By contrast, another group of freshmen weren’t told to imagine anything or to do any kind of savoring of their days—they merely had to track their daily activities. Guess what happened? As you can imagine, the students in the first group were happier by the end of the 30 days than the second group. Whether they did more or just managed to squeeze more enjoyment out of whatever they did on a daily basis, the mere act of deliberately thinking about their time as limited definitely helped.
What’s the takeaway here?
Being aware that your time is limited can clearly motivate you to make the most of the time you do have.
Learn from Your “Time Buckets”
Draw a timeline of your life from now to the grave, then divide it into intervals of five or ten years.
Each of those intervals—say, from age 30 to 40, or from 70 to 75—is a time bucket, which is just a random grouping of years.
Then think about what key experiences, activities or events you definitely want to have during your lifetime.
We all have dreams in life, but I have found that it’s extremely helpful to actually write them all down in a list. It doesn’t have to be a complete list; in fact, you can’t know right now everything you’ll ever want to do, because, as you know, new experiences and new people you meet tend to reveal unexpected additional interests that you’ll want to pursue. Life is all about discovery. And you will revisit this list later in life, too.
Then, once you have your list of items, start to drop each of your hoped-for pursuits into the specific buckets, based on when you’d ideally have each experience.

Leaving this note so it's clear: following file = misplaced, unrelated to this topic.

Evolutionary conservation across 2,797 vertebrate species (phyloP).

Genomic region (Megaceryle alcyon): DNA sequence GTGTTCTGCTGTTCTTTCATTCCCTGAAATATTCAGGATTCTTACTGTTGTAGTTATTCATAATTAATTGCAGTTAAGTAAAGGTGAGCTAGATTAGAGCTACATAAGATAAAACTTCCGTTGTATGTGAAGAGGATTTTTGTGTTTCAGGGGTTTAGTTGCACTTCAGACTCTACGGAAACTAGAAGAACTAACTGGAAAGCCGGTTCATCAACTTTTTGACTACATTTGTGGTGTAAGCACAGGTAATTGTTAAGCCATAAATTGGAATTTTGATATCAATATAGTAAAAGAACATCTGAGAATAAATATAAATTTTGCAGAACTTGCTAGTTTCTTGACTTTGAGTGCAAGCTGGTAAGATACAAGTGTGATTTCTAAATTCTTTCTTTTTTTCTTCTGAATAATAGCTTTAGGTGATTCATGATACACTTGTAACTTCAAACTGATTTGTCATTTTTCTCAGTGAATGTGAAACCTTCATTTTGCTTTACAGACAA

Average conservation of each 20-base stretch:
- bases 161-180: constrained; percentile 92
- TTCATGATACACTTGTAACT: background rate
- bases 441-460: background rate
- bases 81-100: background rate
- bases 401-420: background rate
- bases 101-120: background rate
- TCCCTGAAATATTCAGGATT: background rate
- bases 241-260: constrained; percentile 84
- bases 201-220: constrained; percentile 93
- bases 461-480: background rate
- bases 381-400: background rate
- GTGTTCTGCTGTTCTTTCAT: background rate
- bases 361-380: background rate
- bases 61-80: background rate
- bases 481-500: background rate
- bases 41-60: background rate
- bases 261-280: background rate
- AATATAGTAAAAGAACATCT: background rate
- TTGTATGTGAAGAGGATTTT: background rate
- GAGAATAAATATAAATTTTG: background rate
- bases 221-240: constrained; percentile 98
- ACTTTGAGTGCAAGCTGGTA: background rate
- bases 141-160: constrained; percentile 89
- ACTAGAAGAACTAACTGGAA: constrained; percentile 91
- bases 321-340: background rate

For example, if you want to go skiing 50 times in your life, during which decades or five-year buckets would you like to have those ski days? Here, too, don’t think about money just yet—rather, think about the point in your life when you’d really like to have each experience.
In general, using the time-buckets approach will make you begin to realize that some experiences are better done at certain ages.
Your time buckets are the opposite of the so-called bucket list, which is typically a single accounting of all the things you hope to do before you “kick the bucket,” so to speak.
The more traditional bucket list is usually put together by an older individual who, when confronted with their mortality, begins to scratch out a list of activities and pursuits they not only haven’t done yet but now feel compelled to do quickly before time runs out.
By contrast, by dividing goals into time buckets, you are taking a much more proactive approach to your life. In effect, you’re looking ahead over several coming decades of your life and trying to plan out all the various activities, events, and experiences you’d like to have. Time buckets are proactive and let you plan your life; a bucket list, on the other hand, is a much more reactive effort in a sudden race against time
Now, you might notice as you fill up your time buckets that some experiences are more flexible than others.
Know Your Peak
Finally, here is something that bill share that resembles financial planning.
Bill says that to be responsible, before you think about spending down your money, you need to make sure you have enough to live on for the rest of your life.
This means that you will need to figure out how much you need for your retirement. Bill gave some rule of thumb, but oddly, I find it rather very raw, so I will not share it here.
The most interesting thing in this section is that Bill doesn’t want you to see a portfolio value such as $1 million or $1.5 million.
He wants us to track and visualize a certain date.
Many of us have been trained to think that our plan for drawing down our savings should be framed in terms of number. That is, that once we reach a certain amount in savings, we can then retire and start living off those savings. To understand why you should think in terms of a date, not a number, you need to recall that enjoying experiences requires a combination of money, free time, and health.